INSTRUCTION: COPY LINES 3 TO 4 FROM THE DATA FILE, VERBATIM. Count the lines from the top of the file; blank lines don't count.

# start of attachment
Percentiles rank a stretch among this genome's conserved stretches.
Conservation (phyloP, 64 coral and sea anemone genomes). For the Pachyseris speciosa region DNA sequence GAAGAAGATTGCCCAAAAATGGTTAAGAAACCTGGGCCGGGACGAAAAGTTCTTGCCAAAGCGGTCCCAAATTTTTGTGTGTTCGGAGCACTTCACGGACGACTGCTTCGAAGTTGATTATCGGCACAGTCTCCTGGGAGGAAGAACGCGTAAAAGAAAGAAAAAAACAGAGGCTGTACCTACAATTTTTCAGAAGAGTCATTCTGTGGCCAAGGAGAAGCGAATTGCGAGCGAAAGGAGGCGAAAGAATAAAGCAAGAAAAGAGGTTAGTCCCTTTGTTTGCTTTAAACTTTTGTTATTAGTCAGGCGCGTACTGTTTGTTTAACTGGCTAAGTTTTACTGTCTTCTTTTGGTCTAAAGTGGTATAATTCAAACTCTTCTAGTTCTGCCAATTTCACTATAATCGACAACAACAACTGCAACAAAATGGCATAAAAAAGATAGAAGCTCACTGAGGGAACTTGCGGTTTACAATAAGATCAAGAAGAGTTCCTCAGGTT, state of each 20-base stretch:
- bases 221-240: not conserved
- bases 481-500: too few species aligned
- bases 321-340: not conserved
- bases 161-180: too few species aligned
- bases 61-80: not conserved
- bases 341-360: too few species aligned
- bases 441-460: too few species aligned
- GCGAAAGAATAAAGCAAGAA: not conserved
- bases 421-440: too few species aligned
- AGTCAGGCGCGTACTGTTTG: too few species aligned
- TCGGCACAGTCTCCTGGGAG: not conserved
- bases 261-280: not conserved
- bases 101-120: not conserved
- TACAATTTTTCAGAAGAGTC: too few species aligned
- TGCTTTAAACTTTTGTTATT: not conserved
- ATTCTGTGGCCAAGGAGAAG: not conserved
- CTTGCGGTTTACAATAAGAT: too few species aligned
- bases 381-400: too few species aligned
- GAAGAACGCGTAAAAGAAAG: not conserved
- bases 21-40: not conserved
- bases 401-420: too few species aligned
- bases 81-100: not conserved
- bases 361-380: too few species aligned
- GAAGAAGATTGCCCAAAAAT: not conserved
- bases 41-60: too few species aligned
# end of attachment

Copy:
- bases 221-240: not conserved
- bases 481-500: too few species aligned